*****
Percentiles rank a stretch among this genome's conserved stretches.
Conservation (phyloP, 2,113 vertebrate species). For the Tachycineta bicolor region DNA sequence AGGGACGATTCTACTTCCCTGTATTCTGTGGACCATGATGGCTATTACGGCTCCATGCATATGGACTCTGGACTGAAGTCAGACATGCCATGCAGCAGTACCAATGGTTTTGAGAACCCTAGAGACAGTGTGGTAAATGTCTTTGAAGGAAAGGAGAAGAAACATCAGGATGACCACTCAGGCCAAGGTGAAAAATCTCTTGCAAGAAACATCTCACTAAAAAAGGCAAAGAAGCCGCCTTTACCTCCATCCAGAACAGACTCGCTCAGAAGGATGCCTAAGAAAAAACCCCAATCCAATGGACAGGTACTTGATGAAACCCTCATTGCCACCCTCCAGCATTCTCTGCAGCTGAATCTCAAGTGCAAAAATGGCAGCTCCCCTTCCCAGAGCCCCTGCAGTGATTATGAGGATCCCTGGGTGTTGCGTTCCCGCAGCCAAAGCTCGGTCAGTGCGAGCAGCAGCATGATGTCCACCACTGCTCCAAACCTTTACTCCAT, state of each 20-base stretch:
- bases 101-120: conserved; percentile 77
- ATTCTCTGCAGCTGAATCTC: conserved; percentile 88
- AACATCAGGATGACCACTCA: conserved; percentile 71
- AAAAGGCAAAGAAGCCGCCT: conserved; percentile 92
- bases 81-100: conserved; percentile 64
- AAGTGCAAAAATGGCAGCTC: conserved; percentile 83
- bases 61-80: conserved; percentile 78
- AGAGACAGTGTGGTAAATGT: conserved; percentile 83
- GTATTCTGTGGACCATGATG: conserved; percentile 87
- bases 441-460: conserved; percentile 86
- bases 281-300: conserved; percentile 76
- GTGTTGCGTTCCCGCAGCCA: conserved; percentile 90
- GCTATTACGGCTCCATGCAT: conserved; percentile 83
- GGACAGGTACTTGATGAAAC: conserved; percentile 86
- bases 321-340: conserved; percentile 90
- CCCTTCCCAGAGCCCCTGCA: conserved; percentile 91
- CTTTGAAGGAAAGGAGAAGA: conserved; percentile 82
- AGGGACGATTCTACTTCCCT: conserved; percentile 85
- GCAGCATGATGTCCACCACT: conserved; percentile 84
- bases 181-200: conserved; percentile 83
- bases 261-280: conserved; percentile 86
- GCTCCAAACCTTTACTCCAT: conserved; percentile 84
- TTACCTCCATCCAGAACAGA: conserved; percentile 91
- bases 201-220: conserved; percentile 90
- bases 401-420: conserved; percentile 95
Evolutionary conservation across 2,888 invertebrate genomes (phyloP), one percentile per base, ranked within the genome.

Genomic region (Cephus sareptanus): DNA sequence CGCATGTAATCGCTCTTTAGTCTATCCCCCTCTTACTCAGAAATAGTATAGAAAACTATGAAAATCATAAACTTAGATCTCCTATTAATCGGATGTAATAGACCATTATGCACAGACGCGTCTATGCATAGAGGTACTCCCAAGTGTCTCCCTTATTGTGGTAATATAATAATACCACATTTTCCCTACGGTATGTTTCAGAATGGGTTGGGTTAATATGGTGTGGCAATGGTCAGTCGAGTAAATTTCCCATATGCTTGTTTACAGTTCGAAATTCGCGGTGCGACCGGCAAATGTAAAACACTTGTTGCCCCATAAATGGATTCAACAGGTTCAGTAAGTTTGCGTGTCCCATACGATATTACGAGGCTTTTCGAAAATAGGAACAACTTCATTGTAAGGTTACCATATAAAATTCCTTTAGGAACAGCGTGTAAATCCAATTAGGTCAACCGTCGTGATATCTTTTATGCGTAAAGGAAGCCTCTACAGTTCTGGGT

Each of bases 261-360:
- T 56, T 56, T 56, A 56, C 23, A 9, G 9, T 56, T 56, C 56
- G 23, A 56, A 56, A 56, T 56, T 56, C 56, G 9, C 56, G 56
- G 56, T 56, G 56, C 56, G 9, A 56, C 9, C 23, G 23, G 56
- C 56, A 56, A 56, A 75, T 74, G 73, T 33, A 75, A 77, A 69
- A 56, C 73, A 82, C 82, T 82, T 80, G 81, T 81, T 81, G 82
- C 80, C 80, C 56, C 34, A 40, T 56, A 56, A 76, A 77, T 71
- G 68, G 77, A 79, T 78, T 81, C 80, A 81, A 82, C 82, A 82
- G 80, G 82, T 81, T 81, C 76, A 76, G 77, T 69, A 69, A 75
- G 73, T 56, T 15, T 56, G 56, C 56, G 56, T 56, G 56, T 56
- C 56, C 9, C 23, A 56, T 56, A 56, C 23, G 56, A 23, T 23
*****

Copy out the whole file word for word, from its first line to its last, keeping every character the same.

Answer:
Percentiles rank a stretch among this genome's conserved stretches.
Conservation (phyloP, 2,113 vertebrate species). For the Tachycineta bicolor region DNA sequence AGGGACGATTCTACTTCCCTGTATTCTGTGGACCATGATGGCTATTACGGCTCCATGCATATGGACTCTGGACTGAAGTCAGACATGCCATGCAGCAGTACCAATGGTTTTGAGAACCCTAGAGACAGTGTGGTAAATGTCTTTGAAGGAAAGGAGAAGAAACATCAGGATGACCACTCAGGCCAAGGTGAAAAATCTCTTGCAAGAAACATCTCACTAAAAAAGGCAAAGAAGCCGCCTTTACCTCCATCCAGAACAGACTCGCTCAGAAGGATGCCTAAGAAAAAACCCCAATCCAATGGACAGGTACTTGATGAAACCCTCATTGCCACCCTCCAGCATTCTCTGCAGCTGAATCTCAAGTGCAAAAATGGCAGCTCCCCTTCCCAGAGCCCCTGCAGTGATTATGAGGATCCCTGGGTGTTGCGTTCCCGCAGCCAAAGCTCGGTCAGTGCGAGCAGCAGCATGATGTCCACCACTGCTCCAAACCTTTACTCCAT, state of each 20-base stretch:
- bases 101-120: conserved; percentile 77
- ATTCTCTGCAGCTGAATCTC: conserved; percentile 88
- AACATCAGGATGACCACTCA: conserved; percentile 71
- AAAAGGCAAAGAAGCCGCCT: conserved; percentile 92
- bases 81-100: conserved; percentile 64
- AAGTGCAAAAATGGCAGCTC: conserved; percentile 83
- bases 61-80: conserved; percentile 78
- AGAGACAGTGTGGTAAATGT: conserved; percentile 83
- GTATTCTGTGGACCATGATG: conserved; percentile 87
- bases 441-460: conserved; percentile 86
- bases 281-300: conserved; percentile 76
- GTGTTGCGTTCCCGCAGCCA: conserved; percentile 90
- GCTATTACGGCTCCATGCAT: conserved; percentile 83
- GGACAGGTACTTGATGAAAC: conserved; percentile 86
- bases 321-340: conserved; percentile 90
- CCCTTCCCAGAGCCCCTGCA: conserved; percentile 91
- CTTTGAAGGAAAGGAGAAGA: conserved; percentile 82
- AGGGACGATTCTACTTCCCT: conserved; percentile 85
- GCAGCATGATGTCCACCACT: conserved; percentile 84
- bases 181-200: conserved; percentile 83
- bases 261-280: conserved; percentile 86
- GCTCCAAACCTTTACTCCAT: conserved; percentile 84
- TTACCTCCATCCAGAACAGA: conserved; percentile 91
- bases 201-220: conserved; percentile 90
- bases 401-420: conserved; percentile 95
Evolutionary conservation across 2,888 invertebrate genomes (phyloP), one percentile per base, ranked within the genome.

Genomic region (Cephus sareptanus): DNA sequence CGCATGTAATCGCTCTTTAGTCTATCCCCCTCTTACTCAGAAATAGTATAGAAAACTATGAAAATCATAAACTTAGATCTCCTATTAATCGGATGTAATAGACCATTATGCACAGACGCGTCTATGCATAGAGGTACTCCCAAGTGTCTCCCTTATTGTGGTAATATAATAATACCACATTTTCCCTACGGTATGTTTCAGAATGGGTTGGGTTAATATGGTGTGGCAATGGTCAGTCGAGTAAATTTCCCATATGCTTGTTTACAGTTCGAAATTCGCGGTGCGACCGGCAAATGTAAAACACTTGTTGCCCCATAAATGGATTCAACAGGTTCAGTAAGTTTGCGTGTCCCATACGATATTACGAGGCTTTTCGAAAATAGGAACAACTTCATTGTAAGGTTACCATATAAAATTCCTTTAGGAACAGCGTGTAAATCCAATTAGGTCAACCGTCGTGATATCTTTTATGCGTAAAGGAAGCCTCTACAGTTCTGGGT

Each of bases 261-360:
- T 56, T 56, T 56, A 56, C 23, A 9, G 9, T 56, T 56, C 56
- G 23, A 56, A 56, A 56, T 56, T 56, C 56, G 9, C 56, G 56
- G 56, T 56, G 56, C 56, G 9, A 56, C 9, C 23, G 23, G 56
- C 56, A 56, A 56, A 75, T 74, G 73, T 33, A 75, A 77, A 69
- A 56, C 73, A 82, C 82, T 82, T 80, G 81, T 81, T 81, G 82
- C 80, C 80, C 56, C 34, A 40, T 56, A 56, A 76, A 77, T 71
- G 68, G 77, A 79, T 78, T 81, C 80, A 81, A 82, C 82, A 82
- G 80, G 82, T 81, T 81, C 76, A 76, G 77, T 69, A 69, A 75
- G 73, T 56, T 15, T 56, G 56, C 56, G 56, T 56, G 56, T 56
- C 56, C 9, C 23, A 56, T 56, A 56, C 23, G 56, A 23, T 23